On Thursday afternoon, Allen Robinson broke down some plays from the Bears’ Week 1 loss to the Packers last season.
In Robinson’s Instagram live stream, he highlighted a third-and-4 play at the end of the first quarter. Robinson explained to his viewers the technique he used to beat the press coverage against Packers cornerback Tony Brown. After he watched the video for a second time, Robinson briefly talked about his teammate Cordarrelle Patterson.
“We got that big ‘Diesel’ in the slot … shout out to my boy CP,” Robinson said. “One of the best playmakers I’ve ever played with.”
There is no denying that Patterson is someone who can make big plays. In 2019, he lead the league with 825 kick-return yards and finished second with his 29.5-yard average.
But Matt Nagy didn’t play Patterson enough on offense or put him in the right positions to best exploit a defense last season. Patterson only had 28 offensive touches (17 rush attempts and 11 receptions) for 185 total yards.
Luckily, Ryan Pace told reporters at the NFL Scouting Combine that he envisions Patterson playing a bigger part on offense this season.
“Yeah, that’s a guy Matt and I have talked about just making sure we’re maximizing his talent,” Pace said. “Obviously he’s an explosive, talented player. That can be at running back, receiver, returner. We’re going to make sure we’re getting the most out of that player because he’s too talented not to.”
As Bears fans know, actions speak louder than words. Remember, Pace also said at the NFL Scouting Combine that Mitch Trubisky would be the starter in 2020. Now, there is an open quarterback battle.
Let’s say Pace and Nagy are actually committed to “maximizing” Patterson’s ability. The first thing Pace and Nagy have to do is go back and watch how the New England Patriots used Patterson in their offense in 2018.
In 18 games with the Patriots (including playoffs), Patterson had 70 offensive touches (45 rushing attempts and 25 receptions) for 517 total yards and four touchdowns: 238 yards rushing and 279 yards receiving. He also accounted for 16 explosive plays, which are 10-plus-yard runs and 15-plus-yard receptions, giving Patterson a 22 percent explosive play rate.
To compare, Patterson only had four explosive plays with the Bears, and the team finished with 67 last season, resulting in a seven percent explosive play rate, the worst in the NFL.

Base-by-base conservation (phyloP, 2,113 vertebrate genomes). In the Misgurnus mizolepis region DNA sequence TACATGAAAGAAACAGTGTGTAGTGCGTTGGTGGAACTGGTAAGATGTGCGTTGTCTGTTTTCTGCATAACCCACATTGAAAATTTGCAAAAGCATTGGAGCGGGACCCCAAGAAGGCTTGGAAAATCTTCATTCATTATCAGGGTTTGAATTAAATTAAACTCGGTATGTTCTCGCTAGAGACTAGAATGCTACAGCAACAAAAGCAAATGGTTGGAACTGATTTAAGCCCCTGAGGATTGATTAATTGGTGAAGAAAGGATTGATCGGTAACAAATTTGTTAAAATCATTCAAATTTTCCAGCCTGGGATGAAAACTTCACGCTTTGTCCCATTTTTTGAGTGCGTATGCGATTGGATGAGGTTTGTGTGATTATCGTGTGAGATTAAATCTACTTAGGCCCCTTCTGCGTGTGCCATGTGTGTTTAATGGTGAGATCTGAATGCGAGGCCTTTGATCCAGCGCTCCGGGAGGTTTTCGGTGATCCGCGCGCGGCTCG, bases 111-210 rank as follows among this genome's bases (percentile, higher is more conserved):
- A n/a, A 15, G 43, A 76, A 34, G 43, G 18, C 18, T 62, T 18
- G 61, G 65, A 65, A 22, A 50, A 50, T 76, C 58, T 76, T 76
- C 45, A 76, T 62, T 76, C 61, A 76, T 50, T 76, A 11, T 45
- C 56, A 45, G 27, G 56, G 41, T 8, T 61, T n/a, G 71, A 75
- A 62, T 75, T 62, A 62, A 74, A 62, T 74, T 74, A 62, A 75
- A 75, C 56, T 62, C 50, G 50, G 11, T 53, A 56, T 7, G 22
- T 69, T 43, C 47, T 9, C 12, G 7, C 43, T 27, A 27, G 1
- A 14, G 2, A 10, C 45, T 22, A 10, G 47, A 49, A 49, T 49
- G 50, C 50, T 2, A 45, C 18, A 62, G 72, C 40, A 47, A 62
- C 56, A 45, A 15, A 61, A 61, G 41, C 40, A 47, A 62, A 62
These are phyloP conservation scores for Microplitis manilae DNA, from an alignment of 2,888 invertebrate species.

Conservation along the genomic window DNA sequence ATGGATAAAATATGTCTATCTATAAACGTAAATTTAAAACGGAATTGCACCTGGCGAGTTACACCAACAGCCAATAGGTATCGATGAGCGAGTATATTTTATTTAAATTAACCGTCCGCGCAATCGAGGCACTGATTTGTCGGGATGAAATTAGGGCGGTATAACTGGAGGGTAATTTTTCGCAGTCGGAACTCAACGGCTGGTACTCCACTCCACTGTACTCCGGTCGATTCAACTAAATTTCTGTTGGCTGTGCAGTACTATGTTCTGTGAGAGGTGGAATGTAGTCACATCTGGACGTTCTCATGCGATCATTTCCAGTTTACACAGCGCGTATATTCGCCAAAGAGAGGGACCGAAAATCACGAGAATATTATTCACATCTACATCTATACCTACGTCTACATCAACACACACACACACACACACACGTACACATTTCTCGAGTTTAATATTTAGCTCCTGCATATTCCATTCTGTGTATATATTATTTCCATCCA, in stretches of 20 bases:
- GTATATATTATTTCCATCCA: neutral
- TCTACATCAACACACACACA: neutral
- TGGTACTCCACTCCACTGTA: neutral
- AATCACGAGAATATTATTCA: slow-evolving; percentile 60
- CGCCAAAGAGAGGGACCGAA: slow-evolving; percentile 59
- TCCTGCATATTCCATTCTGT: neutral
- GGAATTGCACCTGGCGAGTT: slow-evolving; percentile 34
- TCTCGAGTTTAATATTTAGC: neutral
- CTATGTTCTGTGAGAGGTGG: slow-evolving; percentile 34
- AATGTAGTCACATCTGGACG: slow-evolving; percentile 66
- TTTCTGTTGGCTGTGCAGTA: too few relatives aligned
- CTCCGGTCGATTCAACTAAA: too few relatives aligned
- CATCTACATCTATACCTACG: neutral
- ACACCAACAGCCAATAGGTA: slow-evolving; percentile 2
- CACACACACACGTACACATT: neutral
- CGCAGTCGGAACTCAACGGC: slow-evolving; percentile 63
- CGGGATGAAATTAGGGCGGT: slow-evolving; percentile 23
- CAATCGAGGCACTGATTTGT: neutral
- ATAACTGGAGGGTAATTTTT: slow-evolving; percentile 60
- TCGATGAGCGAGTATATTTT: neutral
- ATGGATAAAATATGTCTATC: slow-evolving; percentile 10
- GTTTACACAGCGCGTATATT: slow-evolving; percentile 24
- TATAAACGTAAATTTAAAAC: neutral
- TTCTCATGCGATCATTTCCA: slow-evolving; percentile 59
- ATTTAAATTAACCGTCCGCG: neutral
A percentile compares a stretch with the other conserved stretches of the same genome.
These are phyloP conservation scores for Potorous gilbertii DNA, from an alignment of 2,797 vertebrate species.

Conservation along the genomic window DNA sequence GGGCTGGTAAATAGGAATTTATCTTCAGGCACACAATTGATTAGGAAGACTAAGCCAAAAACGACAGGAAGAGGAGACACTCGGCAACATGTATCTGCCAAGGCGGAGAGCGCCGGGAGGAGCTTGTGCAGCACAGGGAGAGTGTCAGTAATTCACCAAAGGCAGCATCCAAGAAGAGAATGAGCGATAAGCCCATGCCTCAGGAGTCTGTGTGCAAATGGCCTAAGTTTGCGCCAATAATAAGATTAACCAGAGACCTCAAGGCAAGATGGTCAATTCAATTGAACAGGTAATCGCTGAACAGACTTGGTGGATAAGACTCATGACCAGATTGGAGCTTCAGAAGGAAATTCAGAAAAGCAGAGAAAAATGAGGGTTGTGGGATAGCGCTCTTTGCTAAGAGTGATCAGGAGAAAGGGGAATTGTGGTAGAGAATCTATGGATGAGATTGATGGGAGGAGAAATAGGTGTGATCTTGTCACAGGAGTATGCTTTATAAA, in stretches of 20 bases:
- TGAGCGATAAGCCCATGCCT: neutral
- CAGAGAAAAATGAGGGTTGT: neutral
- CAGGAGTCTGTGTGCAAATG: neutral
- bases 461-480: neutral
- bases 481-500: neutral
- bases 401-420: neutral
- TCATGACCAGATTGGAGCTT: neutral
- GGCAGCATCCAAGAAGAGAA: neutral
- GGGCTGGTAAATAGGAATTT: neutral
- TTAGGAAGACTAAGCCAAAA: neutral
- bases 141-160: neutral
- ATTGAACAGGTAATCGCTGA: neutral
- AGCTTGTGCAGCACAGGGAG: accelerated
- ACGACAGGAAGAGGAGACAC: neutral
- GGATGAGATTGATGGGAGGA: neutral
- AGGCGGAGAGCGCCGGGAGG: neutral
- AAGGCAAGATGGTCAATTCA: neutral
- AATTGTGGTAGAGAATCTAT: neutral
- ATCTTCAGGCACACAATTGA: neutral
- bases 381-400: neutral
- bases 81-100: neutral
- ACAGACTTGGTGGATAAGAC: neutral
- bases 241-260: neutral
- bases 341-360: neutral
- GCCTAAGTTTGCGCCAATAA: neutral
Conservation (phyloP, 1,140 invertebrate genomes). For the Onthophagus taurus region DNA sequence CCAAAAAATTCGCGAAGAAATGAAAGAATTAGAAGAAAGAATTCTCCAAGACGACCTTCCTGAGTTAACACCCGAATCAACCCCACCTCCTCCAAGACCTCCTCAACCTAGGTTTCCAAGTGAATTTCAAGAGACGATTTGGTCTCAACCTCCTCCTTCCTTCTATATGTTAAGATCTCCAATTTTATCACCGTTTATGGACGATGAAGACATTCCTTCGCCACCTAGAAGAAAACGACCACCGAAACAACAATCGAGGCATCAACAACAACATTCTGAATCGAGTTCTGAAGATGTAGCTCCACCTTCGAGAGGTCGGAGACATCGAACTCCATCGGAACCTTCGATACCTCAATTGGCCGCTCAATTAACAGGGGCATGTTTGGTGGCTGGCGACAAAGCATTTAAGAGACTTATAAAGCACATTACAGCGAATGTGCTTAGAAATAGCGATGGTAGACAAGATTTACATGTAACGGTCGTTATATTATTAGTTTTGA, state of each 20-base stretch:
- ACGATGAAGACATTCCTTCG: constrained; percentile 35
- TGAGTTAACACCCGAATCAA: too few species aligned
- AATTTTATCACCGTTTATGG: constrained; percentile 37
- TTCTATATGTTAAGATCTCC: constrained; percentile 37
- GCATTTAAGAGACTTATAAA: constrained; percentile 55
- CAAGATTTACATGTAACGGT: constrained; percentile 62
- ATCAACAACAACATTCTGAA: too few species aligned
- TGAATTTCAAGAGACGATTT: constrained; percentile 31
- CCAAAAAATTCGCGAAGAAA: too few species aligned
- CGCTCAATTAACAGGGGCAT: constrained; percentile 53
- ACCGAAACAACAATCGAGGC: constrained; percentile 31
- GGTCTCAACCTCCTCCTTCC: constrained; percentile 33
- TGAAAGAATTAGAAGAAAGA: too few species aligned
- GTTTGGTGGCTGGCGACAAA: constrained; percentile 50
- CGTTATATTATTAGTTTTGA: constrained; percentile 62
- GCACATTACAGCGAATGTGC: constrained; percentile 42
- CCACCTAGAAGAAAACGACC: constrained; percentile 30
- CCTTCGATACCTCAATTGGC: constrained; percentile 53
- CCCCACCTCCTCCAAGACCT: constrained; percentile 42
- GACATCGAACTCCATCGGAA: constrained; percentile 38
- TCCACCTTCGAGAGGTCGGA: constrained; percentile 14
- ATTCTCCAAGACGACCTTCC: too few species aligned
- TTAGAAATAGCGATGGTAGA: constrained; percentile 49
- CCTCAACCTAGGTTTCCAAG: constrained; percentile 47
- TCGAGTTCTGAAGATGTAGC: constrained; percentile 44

One way the Bears could better utilize Patterson is to compliment him with tight end J.P. Holtz.
A majority of Patterson’s biggest plays with the Patriots happened when he had a fullback in the backfield. With fullback James Develin as the lead block, Patterson scored one touchdown, rushed for 91 yards on 17 rushing attempts and averaged 5.4 yards per carry in 2018.
Even though the Bears rushed for a season-high 162 yards using Holtz as a fullback against the Chargers in Week 8, Chicago only put Holtz in the backfield three times when Patterson was lined up as a running back.
Here is a good example of Patterson picking up good yardage on the ground against the Packers in 2018 with the help of Develin. On this 7-play, 69-yard touchdown drive, Patterson ends the drive with four straight runs to break up a 10-10 tie in the final minutes of the second quarter.
Make sure to have sound on to hear my analysis.
Another way the Patriots had success with Patterson that the Bears should look to replicate is by incorporating more jet sweeps.
New England called 11 jet sweeps for Patterson, and he rushed for 90 yards total on those plays (8.2 yards per carry). The Bears, on the other hand, only called four jet sweeps for Patterson, which went for 21 total yards.
Against the Bills in Week 16, Patterson rushes for 66 yards on four runs — three were jet sweeps. This play below is the third jet sweep of the game and it goes for 27 yards.
Of course, Patterson is also capable of making plays as a receiver. While he was with the Patriots, he caught six passes that were over 15 or more yards, and that resulted in a 24 percent explosive play rate.
A simple yet effective play that needs to be in Nagy’s offense is this 55-yard touchdown concept. Here against the Dolphins in Week 4, running back James White lines up outside the numbers. He then motions to tighten the formation, and at the snap, he picks the defensive back covering Patterson, which then causes confusion among the two secondary players. Patterson catches the ball with plenty of space and makes one cut to eventually get into the end zone.
Here is one last example the Patriots used to get Patterson the ball in space. In Week 13 against the Vikings, Patterson initially starts as the outside receiver. He comes in motion before the snap, slightly “blocks” Everson Griffen and peels back to the flat, where is his wide open for a 24-yard gain.
There are so many different formations, positions and plays the Bears can use the 6-foot-2, 238-pound playmaker. Nagy did try to experiment with Patterson taking direct snaps last season, but those three attempts only gained one yard, so maybe that specific play can be forgotten.
But if Nagy utilizes Patterson and Holtz in the backfield more often, implements more jet sweeps and continues to draw up plays to scheme Patterson open, this should, at the very least, give the Bears options on offense.
Everything falls on Nagy, though, to think of the best ways possible to effectively use Patterson in 2020.